SUMMARY DATA ON 7.62x39 - Revised CEH 4-23-90 -
This is additional data which was not included in the recent
American Rifleman article.
I have reloaded thousands of rounds of this 7.62X39 ammunition with
both cast bullets and jacketed, and have fired them in the AK and
the SKS. I got frustrated with the AK as accuracy of these seems
to be generally poor, but the SKS is more reasonable, and is a real
bargain these days. It seems the best an AK will do is about 5-6
moa, and the SKS with good ammo will do 3-4, sometimes better. The
gas ports on these guns are larger than they need to be for
reliable functioning, so light cast bullet loads down to about 1400
f.p.s. work fine. None of the common cast bullet designs are quite
right for this caliber, because the necks are so short, and the
groove diameters run large.
I designed a bullet and had a custom mould made by NEI of Canyon
City, OR, which they identify by the number 155.311GC. This bullet
is .92" long and weighs 155 grs. in linotype or about 160-grs. in
wheelweight alloy. I designed it with the idea to produce the
heaviest bullet which could be loaded effectively without the GC
poking into the powder space, and which would be big enough on the
forepart to fill the large throats on the AK and SKS, as well as
in the 7.62x54R Russian, .303 British, 7.65 Argentine, 7.7 Jap,
etc. It has only one grease groove, and a crimp groove .26" from
the base. The rear driving band casts .313", the front band .311"
and the forepart ahead of the crimp groove is .310", and the ogival
radius starts from this large diameter in order to maximize bearing
length. The bullet has proven very accurate, and outshoots ball
ammo in the SKS or AK with any reasonable load, and in a bolt-
action rifle will stay under 1-1/4" 10-shot groups at 100 yards
taking bullets out of a 5-cavity gang mould.
The Sierra 125-gr. .308" spitzer seems to be the most accurate of
this weight, and shot better than the Hornady 123-gr. .310" and
the 150-gr. Spire Points in either .308" or .312", which they make
for the .303 British. The popular 150-gr. spitzers intended for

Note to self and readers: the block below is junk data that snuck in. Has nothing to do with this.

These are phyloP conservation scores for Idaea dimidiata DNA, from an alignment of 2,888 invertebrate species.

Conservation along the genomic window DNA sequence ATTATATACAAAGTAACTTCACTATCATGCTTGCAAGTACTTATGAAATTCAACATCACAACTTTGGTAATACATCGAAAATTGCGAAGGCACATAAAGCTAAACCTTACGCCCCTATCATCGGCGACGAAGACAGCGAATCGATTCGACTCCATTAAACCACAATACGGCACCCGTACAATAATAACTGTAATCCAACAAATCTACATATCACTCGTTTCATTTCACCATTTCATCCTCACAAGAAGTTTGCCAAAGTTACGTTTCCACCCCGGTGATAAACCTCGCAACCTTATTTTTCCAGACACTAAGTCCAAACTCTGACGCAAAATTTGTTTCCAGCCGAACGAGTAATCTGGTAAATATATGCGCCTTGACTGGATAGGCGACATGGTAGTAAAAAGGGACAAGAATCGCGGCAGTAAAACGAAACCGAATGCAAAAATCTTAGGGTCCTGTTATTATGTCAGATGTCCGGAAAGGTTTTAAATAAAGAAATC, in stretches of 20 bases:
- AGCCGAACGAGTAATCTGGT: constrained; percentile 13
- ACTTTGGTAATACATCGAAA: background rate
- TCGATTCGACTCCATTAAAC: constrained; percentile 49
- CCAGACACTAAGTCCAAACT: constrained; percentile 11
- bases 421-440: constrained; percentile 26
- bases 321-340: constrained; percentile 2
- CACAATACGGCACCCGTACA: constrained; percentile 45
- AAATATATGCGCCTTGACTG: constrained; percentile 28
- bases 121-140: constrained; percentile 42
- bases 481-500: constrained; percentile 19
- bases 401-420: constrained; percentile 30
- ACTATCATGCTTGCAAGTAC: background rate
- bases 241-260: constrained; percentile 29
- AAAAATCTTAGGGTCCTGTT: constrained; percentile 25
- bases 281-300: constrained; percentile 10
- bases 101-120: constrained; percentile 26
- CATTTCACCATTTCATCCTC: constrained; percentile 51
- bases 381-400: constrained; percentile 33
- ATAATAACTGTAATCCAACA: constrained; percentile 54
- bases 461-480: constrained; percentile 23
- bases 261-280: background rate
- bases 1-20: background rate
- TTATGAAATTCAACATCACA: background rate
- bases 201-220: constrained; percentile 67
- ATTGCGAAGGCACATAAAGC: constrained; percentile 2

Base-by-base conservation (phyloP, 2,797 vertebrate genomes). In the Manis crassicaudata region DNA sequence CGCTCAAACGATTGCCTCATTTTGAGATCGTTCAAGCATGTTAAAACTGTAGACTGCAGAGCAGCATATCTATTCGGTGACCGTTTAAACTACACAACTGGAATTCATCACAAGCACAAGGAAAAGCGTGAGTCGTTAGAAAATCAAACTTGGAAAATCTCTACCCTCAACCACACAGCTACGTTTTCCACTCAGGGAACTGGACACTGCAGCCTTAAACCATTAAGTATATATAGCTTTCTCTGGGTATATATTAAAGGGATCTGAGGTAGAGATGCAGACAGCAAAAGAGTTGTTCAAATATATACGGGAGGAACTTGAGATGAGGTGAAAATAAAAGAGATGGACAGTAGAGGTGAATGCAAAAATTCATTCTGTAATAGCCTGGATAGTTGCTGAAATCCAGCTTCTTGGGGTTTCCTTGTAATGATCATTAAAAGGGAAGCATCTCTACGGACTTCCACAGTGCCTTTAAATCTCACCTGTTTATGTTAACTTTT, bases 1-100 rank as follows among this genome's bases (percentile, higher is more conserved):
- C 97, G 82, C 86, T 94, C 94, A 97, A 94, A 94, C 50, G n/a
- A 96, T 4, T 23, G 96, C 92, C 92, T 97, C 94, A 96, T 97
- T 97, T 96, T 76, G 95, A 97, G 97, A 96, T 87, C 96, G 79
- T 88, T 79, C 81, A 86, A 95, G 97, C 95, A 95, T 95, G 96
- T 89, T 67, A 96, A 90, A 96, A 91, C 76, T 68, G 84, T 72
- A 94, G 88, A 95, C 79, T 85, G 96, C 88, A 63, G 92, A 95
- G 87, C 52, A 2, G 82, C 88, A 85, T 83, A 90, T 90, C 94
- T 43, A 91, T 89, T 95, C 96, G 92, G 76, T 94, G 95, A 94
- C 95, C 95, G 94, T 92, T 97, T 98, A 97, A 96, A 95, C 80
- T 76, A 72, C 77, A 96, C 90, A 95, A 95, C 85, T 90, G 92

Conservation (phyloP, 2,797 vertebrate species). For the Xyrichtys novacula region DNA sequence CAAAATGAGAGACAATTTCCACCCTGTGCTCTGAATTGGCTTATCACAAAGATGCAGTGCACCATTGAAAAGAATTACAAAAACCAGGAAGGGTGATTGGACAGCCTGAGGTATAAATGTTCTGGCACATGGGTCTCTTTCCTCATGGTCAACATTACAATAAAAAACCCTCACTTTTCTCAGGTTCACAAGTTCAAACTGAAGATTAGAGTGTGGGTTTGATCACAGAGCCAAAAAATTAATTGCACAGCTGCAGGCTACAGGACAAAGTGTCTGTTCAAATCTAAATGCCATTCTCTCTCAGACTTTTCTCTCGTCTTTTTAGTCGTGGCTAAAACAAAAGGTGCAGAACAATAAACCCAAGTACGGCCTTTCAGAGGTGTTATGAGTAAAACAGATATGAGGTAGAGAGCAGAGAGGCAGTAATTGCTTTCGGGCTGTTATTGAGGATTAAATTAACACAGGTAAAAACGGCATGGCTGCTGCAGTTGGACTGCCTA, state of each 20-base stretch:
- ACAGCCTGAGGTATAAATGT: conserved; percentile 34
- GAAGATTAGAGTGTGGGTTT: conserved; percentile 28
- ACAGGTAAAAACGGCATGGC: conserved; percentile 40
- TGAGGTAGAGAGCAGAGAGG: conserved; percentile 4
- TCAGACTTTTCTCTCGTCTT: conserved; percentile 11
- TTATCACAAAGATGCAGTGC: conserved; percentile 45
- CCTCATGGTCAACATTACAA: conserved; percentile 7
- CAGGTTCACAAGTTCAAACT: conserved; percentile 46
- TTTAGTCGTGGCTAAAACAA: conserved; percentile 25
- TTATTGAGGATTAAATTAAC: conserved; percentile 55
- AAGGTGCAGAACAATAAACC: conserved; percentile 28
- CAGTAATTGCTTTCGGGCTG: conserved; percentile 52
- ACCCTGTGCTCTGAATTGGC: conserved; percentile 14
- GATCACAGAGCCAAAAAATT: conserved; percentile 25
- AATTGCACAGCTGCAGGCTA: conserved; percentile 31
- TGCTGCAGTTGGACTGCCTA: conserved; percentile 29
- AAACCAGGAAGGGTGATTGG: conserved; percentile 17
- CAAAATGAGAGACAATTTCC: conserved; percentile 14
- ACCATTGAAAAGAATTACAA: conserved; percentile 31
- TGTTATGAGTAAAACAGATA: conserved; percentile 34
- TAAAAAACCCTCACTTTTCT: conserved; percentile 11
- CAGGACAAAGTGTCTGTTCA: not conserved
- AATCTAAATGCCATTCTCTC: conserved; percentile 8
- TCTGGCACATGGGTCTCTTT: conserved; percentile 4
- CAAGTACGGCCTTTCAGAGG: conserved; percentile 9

the .30-'06 or .308 do not expand at 7.62x39 velocities, but
bullets intended for the .30-30 work well. Of these the 125-gr.
Sierra JHP flatnose and the 130-gr. Speer FN seem to work the best.
I have gotten good accuracy with the 150-gr. Sierra MatchKing
bullets in by boltgun of this caliber which I built on a Sako
action, but you might consider using match bullets a costly
absurdity in an AK or SKS.
I also tried some of the cheap surplus 7.62 NATO M80-type bullets,
but these shot very poorly, about 4-5" in the boltgun at 100 yds.,
and almost twice that in the AK, and about 6" in the SKS. I prefer
cast bullets for most of my shooting in this caliber, but if I were
to buy jacketed bullets the 125-gr. Sierras in either FN or spitzer
style would be my choices, with the 130-gr. Speer flatnose .30-30
bullet also strongly in the running, and the 123-gr. Hornady spire
point for the 7.62x39 is also OK, as are 150-gr/ .30-30 bullets.
I don't have the pressure gun to work with which I did when at
Ruger, but in my experience with several rifles, these loads should
be OK. When I did pressure tests with H322 and Accurate Arms 2230
and Hodgdon H335 it appeared you couldn't get enough into the case
with a 125-gr. bullet to get into any trouble, and a caseful made
a highly satisfactory load. H322 used to be about the cheapest
powder around, and works very well in this caliber. I use 28 grs.